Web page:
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Learning styles in secondary vocational education: disciplinary differences
ARTICLE

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Learning and Instruction Volume 9, Number 5 ISSN 0959-4752 Publisher: Elsevier Ltd

Abstract

This article reports two studies among students in secondary vocational education. The first is an interview study that examines these students' processing strategies, regulation strategies, conceptions of learning, and motivational orientations (reflecting four components that make up a learning style, as found among students in higher education (Vermunt, J. D. H. M. (1992). Learning styles and regulation of learning in higher education—towards process-oriented instruction in autonomous thinking. Amsterdam/Lisse: Swets & Zeitlinger)). In the second study, a questionnaire developed on the basis of the interview data was used to investigate systematic relations between these four components, resulting in a description of four learning styles. The disciplinary differences between learning styles are also investigated in this second study. Results indicate strong differences in learning styles between students in different disciplines of vocational study, thereby supporting a domain-dependent viewpoint. A comparison is made between secondary vocational and higher education, practical implications are discussed, and guidelines for future research are given.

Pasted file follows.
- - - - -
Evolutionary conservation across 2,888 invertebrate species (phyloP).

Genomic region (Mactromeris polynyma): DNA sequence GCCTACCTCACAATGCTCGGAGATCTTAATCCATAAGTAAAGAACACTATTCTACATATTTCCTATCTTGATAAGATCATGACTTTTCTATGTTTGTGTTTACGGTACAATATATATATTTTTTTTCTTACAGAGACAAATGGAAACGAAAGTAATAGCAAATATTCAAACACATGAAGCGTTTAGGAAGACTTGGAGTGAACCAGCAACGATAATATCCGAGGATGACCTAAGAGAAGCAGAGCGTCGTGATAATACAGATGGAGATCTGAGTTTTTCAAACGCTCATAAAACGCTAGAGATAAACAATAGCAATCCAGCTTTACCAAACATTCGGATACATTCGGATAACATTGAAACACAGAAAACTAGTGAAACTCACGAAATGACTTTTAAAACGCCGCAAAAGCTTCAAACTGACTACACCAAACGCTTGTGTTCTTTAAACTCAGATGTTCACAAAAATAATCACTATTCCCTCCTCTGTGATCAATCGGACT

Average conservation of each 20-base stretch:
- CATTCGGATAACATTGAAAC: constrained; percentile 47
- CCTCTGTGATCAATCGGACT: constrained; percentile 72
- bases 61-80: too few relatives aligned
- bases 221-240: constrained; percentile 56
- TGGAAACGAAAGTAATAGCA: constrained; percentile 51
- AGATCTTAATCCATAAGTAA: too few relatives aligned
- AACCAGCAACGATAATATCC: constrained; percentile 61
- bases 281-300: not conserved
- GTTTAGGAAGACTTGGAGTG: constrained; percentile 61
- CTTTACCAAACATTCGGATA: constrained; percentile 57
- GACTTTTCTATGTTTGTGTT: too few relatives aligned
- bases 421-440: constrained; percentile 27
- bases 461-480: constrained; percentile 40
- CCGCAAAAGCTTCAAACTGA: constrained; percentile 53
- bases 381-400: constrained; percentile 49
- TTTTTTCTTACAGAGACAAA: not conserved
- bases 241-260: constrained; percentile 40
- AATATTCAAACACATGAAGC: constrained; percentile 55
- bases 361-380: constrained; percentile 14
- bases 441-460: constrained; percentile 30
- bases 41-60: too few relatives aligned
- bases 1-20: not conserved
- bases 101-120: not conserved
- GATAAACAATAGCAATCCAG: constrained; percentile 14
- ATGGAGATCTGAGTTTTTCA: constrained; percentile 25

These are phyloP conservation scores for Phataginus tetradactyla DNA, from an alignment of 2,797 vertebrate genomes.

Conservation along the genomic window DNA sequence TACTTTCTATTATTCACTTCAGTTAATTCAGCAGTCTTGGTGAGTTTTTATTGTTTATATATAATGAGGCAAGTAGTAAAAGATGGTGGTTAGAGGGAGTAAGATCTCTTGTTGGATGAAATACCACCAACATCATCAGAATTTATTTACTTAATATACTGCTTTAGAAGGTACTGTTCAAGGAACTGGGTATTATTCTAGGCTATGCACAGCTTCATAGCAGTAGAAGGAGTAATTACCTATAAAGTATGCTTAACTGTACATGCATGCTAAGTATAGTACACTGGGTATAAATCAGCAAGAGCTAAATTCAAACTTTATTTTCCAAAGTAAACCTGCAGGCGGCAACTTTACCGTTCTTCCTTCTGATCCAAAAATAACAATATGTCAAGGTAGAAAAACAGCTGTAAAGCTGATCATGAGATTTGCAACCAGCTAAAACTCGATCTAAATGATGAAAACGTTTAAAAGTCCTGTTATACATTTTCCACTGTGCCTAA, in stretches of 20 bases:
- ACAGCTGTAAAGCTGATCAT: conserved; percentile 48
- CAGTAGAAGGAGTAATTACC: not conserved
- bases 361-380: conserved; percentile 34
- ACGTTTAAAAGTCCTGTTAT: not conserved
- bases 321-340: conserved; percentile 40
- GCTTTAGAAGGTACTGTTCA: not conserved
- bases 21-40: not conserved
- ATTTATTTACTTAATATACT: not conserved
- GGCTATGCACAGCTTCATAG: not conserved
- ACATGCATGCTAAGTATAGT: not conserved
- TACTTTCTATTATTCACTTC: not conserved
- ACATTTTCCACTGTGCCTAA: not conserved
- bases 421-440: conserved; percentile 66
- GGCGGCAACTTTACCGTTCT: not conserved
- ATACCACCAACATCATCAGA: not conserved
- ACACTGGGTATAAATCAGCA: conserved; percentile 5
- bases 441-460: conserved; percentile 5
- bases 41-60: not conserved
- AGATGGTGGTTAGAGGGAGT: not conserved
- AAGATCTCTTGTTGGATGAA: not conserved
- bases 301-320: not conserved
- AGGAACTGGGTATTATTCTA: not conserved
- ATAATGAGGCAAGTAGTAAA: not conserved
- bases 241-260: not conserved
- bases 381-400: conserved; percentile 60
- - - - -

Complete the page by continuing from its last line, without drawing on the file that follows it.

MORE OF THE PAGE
Citation

Slaats, A., Lodewijks, H.G.L.C. & van der Sanden, J.M.M. Learning styles in secondary vocational education: disciplinary differences. Learning and Instruction, 9(5), 475-492. Elsevier Ltd. Retrieved January 19, 2020 from .

This record was imported from Learning and Instruction on January 31, 2019. Learning and Instruction is a publication of Elsevier.

Full text is availabe on Science Direct: http://dx.doi.org/10.1016/S0959-4752(99)00007-9

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